Today in Labor History – July 17th

Today marked the beginning of Seattle’s Potlatch Riots in which soldiers and sailors brawled with members of the Industrial Workers of the World (IWW) during Seattle’s Potlatch Festival. Alden Blethen, publisher of the “Seattle Times,” who hated free speech and feared “radical elements,” had … Read more

Today in Labor History – July 16th

San Francisco General Strike Carlo Tresca and other Industrial Workers of the World ( IWW) strike leaders were arrested on charges of inciting the murder of a deputy. This was during a strike of 30,000 iron-ore mine workers of the Mesabi range in … Read more

Today in Labor History – July 14th

Woody Guthrie The Great Railroad Strike of 1877, sometimes referred to as “The Great Upheaval” began today in Martinsburg, West Virginia, after the B&O Railroad cut wages were the third time in a year. Riots spread through 17 states. An … Read more

Today in Labor History – July 13th

Detroit Newspaper workers on strike Martial law was declared in Coeur D’Alene, Idaho, with National Guards and federal troops coming to “restore order” after the dynamiting at the Frisco mine on July 11. – 1892 600 Pressed Steel Car employees … Read more

Today in Labor History – July 11th

Striking coal miners in Coeur d’Alene, Idaho, used dynamite to destroy barracks housing Pinkerton management thugs. – 1892 A nine-year strike, the longest in the history of the United Auto Workers, began at the Division of Park-Ohio Industries Inc. in … Read more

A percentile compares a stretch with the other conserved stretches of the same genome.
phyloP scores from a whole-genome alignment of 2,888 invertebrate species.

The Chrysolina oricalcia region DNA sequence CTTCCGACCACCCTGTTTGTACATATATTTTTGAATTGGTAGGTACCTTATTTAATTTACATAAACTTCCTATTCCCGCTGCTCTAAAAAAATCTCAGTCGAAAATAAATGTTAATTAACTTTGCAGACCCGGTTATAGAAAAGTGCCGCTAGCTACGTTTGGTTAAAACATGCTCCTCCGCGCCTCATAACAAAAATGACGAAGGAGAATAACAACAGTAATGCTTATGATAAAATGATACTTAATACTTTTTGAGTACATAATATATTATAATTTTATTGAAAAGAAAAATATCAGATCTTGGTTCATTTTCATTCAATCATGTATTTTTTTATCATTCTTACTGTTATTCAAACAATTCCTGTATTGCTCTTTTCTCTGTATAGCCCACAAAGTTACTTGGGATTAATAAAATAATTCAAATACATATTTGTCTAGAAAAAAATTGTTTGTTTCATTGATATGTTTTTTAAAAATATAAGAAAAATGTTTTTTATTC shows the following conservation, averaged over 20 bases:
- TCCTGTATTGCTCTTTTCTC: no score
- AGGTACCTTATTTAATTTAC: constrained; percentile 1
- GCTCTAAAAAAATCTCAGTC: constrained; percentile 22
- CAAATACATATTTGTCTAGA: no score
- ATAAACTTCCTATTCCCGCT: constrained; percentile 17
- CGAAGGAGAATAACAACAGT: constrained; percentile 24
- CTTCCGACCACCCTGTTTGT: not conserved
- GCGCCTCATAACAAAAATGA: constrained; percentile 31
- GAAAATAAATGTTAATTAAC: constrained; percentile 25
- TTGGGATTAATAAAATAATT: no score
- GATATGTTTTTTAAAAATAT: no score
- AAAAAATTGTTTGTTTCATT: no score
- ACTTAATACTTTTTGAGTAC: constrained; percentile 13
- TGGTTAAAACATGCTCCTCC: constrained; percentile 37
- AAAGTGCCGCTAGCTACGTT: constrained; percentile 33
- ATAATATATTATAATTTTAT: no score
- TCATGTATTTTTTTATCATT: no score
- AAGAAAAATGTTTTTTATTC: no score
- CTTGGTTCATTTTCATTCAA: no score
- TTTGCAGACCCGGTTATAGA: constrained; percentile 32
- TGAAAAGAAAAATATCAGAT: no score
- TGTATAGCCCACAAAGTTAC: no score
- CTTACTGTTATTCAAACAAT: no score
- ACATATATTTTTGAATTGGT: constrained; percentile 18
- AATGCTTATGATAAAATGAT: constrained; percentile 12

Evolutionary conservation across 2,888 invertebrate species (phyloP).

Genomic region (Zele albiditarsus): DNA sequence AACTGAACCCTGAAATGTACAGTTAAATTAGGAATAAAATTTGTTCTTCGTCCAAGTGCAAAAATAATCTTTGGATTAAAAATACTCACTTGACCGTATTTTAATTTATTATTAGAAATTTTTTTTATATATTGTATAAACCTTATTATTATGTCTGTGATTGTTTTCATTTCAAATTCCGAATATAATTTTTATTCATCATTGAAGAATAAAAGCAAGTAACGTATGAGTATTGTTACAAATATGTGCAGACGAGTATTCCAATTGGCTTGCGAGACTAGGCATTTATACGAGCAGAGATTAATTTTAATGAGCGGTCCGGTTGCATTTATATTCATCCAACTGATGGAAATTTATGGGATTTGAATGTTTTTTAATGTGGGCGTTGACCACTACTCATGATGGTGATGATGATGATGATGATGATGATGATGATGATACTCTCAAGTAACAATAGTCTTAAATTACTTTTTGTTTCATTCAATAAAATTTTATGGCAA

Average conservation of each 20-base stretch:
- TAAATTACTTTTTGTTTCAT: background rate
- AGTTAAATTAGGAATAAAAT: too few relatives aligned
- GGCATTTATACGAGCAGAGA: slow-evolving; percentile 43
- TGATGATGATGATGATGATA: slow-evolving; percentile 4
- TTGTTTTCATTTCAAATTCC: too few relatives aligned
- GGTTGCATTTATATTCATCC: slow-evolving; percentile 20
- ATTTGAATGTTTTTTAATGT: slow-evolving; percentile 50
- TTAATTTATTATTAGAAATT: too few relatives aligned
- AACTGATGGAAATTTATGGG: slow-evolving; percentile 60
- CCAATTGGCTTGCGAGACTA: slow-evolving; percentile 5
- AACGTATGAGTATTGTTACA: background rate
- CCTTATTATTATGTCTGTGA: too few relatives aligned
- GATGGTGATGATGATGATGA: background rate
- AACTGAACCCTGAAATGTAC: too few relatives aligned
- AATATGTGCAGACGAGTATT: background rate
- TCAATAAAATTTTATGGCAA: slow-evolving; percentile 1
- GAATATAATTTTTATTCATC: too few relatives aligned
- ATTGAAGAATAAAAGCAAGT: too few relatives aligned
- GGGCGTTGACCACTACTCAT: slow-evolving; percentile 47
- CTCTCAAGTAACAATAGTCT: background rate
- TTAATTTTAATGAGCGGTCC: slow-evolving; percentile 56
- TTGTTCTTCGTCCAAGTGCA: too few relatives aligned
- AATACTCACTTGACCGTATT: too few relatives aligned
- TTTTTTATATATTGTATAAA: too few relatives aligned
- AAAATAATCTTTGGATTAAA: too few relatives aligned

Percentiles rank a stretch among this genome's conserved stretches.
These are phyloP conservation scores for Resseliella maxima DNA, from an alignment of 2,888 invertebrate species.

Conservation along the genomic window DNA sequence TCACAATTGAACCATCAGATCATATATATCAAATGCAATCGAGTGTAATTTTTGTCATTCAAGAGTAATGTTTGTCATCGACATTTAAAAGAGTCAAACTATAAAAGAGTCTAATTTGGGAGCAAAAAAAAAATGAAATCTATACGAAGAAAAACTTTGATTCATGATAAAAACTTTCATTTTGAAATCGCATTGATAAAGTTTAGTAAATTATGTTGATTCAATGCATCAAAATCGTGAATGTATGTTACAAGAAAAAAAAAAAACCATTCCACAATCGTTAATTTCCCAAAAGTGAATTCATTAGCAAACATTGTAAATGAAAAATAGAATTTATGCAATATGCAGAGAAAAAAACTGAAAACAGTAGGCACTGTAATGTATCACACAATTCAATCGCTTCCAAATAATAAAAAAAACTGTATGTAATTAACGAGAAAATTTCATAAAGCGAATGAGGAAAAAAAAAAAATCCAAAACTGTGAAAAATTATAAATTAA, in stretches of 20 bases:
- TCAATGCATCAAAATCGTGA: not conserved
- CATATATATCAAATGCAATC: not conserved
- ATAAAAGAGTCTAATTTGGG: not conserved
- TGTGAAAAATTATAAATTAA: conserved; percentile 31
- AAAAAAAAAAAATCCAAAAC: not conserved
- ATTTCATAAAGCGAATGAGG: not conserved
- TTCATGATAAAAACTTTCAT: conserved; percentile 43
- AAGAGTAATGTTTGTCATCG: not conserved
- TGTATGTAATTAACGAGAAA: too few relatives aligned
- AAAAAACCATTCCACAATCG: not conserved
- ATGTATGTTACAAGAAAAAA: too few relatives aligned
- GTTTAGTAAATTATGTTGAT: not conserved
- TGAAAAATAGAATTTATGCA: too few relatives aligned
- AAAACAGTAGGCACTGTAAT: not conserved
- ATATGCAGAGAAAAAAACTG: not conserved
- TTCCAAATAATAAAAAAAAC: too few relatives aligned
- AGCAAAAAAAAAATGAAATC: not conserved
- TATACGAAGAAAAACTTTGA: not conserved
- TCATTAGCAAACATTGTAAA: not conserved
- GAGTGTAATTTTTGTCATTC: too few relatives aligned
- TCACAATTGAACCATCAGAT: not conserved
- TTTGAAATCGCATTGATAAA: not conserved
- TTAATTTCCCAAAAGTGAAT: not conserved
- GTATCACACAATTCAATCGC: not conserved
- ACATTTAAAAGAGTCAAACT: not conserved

Today in Labor History – July 10th

Mary Jane McLeod Bethune Mary Jane McLeod Bethune was born. Bethune was an American educator, stateswoman, philanthropist, humanitarian, and civil right activist best known for starting a private school for African-American students in Daytona Beach, Florida. She attracted donations of … Read more

Today in Labor History – July 9th

The Charleston Five Federal troops raided the IWW hall in Yakima, Washington. – 1917 The worst rail accident in U.S history occurred when two passenger trains operated by the Nashville, Chattanooga and St. Louis Railway (“NC&StL”) collided head-on at Dutchman’s curve in … Read more

Today in Labor History – July 8th

Ella Reeve “Mother” Bloor First anthracite coal strike in U.S. – 1842 Labor organizer Ella Reeve “Mother” Bloor born on Staten Island, NY. Among her activities: investigating child labor in glass factories and mines, and working undercover in meat packing … Read more

Today in Labor History – July 7th

Mother Jones Striking New York longshoremen met to discuss ways to keep new immigrants from scabbing. They were successful, at least for a time. On July 14, 500 newly arrived Jews marched straight from their ship to the union hall. … Read more